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The Supreme Court and the Problem of Hate Speech, 24 Capital University Law Review 281 (1996)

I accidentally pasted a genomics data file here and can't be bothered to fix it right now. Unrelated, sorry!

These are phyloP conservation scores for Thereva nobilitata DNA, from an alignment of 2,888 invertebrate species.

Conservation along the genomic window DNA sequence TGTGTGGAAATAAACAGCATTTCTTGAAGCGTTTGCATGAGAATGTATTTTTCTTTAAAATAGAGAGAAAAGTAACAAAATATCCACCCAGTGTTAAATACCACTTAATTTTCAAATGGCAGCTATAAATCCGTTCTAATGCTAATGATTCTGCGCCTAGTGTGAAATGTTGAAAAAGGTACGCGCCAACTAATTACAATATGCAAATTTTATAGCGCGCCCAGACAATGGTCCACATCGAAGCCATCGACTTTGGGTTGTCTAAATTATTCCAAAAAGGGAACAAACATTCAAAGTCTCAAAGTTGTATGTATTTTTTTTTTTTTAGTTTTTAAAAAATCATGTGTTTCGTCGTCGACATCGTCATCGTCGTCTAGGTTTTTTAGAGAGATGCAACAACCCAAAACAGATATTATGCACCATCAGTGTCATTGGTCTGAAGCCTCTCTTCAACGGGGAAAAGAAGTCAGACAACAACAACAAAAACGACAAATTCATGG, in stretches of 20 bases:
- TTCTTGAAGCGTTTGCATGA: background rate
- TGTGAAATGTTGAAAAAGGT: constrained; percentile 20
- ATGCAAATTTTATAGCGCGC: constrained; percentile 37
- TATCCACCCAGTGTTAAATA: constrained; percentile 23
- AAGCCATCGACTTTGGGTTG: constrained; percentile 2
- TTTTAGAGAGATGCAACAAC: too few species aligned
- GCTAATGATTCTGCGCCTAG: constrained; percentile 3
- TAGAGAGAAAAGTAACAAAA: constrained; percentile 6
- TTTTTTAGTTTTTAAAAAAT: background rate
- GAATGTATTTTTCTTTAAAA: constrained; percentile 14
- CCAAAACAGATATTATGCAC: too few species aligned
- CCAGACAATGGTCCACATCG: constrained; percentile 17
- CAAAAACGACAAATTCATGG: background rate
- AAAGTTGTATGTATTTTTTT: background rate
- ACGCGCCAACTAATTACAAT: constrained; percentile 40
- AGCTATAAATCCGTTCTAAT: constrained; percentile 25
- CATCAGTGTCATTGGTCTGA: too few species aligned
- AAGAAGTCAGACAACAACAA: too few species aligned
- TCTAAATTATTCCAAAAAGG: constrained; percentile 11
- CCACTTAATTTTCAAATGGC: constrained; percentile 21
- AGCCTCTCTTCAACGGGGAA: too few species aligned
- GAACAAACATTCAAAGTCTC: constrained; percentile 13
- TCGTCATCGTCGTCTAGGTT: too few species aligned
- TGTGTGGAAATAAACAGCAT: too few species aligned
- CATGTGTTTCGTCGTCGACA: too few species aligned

Imagine a community that has been traditionally all white. A black family moves into the community. They purchase a house. Some of the neighbors are upset about the arrival of this new family. At first, members of the community are content to show their displeasure by snubbing the new arrivals, but soon the situation changes for the worse. One night, someone places a cross on some public property in front of the black family's home and sets the cross afire. Afterward, the perpetrators are apprehended and prosecuted. They are charged with violating a local statute that prohibits expressive activities (including cross-burning) that cause anger, alarm, or resentment in individuals who are singled out on the basis of their race, religion, or gender. The perpetrators defend themselves on the ground that the statute violates their First Amendment rights.

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